Cashgate suspect implicates in-law


The first accused in the K201 million Cashgate case testified Tuesday that his brother-in-law duped him into using his business documents and bank account.

“I trusted my brother-in-law and I could not suspect anything,” Cornelius Kaphamtengo told the court yesterday.

He testified that he did not know that his brother-in-law, Conrad Nambala, was engaged in some illegal deals when he allowed him to use his company and bank account.


Kaphamtengo and 10 others are answering three counts of conspiring to defraud government, theft of public funds and money laundering, which they are suspected to have committed between November 2010 and June 2011.

The court already found them with a case to answer. Nambala was working as an accountant in the then Ministry of Disability, where the five cheques amounting to about K201 million that the suspects are said to have shared during the period in question originated from.

Kaphamtengo is a professional engineer and owns Nova Technologies and General Dealings, a company which Nambala used in the alleged scam.


He testified that he did not want Nambala, a brother to his wife, to lose lucrative business that he said he had with government.

According to Kamphamtengo, his brother- in-law took advantage of the legit papers like up-to-date Malawi Revenue Authority (MRA) and Office of the Director of Procurement (ODPP) documents that the company possessed.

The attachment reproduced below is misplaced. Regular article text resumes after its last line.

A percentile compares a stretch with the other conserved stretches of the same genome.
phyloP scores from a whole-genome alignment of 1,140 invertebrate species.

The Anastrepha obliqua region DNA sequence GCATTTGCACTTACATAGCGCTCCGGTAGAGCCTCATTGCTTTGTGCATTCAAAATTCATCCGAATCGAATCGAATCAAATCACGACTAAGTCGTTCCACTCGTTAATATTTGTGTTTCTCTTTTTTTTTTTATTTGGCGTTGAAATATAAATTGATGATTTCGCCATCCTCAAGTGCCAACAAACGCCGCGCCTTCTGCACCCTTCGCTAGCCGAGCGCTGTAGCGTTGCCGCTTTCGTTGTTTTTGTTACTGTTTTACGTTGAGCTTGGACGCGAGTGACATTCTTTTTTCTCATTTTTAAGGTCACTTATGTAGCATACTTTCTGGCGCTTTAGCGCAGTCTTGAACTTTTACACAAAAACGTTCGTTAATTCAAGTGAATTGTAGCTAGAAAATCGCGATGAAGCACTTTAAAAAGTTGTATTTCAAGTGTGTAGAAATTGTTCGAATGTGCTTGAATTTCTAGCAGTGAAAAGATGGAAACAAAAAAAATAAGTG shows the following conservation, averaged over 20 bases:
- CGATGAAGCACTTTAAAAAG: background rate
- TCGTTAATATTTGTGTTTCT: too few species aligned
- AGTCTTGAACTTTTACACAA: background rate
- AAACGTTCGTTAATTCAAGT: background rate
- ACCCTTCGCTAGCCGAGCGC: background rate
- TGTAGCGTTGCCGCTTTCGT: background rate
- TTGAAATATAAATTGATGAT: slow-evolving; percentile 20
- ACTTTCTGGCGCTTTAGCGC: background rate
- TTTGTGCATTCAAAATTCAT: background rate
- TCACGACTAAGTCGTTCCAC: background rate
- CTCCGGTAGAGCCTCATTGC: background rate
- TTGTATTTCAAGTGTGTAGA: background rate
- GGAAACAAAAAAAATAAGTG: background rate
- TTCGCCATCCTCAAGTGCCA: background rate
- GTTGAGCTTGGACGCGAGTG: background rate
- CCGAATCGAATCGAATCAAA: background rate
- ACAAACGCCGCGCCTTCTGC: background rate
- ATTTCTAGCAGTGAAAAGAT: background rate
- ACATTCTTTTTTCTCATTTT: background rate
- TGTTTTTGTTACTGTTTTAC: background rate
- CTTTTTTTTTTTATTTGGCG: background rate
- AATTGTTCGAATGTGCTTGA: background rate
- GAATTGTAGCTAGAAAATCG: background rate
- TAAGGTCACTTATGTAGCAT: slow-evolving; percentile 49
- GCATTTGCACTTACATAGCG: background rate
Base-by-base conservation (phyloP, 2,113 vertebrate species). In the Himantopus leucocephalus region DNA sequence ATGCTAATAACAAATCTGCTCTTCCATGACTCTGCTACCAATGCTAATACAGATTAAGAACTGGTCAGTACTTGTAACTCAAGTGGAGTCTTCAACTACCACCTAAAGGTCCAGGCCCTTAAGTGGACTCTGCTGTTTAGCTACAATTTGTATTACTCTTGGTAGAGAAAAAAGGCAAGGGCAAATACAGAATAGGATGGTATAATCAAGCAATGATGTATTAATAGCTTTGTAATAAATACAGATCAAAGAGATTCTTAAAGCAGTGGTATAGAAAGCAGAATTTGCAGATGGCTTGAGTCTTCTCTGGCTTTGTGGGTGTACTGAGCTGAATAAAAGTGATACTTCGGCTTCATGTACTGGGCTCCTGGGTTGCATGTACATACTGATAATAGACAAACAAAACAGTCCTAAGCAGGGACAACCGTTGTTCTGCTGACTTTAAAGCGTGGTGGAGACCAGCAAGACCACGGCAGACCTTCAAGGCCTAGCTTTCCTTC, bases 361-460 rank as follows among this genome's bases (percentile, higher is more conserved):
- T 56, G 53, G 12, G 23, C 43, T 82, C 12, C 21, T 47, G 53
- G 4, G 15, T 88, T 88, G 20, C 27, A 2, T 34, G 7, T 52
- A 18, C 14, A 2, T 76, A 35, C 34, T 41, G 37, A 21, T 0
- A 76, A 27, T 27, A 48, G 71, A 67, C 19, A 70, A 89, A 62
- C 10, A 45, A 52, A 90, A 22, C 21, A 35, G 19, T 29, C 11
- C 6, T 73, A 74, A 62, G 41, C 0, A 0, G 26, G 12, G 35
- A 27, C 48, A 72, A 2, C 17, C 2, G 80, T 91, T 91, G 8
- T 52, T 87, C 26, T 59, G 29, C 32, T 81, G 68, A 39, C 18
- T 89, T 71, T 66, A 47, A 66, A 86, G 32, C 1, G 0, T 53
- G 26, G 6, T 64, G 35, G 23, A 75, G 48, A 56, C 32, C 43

He also took advantage because Nova Technologies and General Dealings had a history of doing business with government

The first suspect, who testified on his own behalf, said it was his understanding and belief that whatever business Nambala secured with government would benefit government through tax.

Kamphamtengo, however, said he never saw the contract that Nambala had with government but was only told that it was business to do with the supply of construction materials.

He said his efforts to see the agreement between government and Nambala proved futile as his brother-in-law kept on just promising without fulfilling.

On the cheques that Kaphamtengo was issuing from his personal bank account, he said Nambala told him they were his business partner’s.

“My brother-in-law could just call me and dictate the list of people to be issued with cheques and the amount of money to be given to each of the people on that list. I could write cheques and send them to Lilongwe where Nambala was staying using courier,” Kaphamtengo said.

Despite owning the company whose National Bank and FMB accounts were used to deposit the government cheques, being responsible for the cheque issuance and participating in the transactions, Kaphamtengo insisted he never got anything out of the deal.

During cross-examination, lead state prosecutor Anti-Corruption Bureau Deputy Director General Reyneck Matemba wondered why Kaphamtengo never bothered to know the truth about the deal. His answer was all was based on trust.

The case continues today when other suspects, including Kaphamtengo’s wife, Yvonne Kaphamtengo, will testify for their defence.

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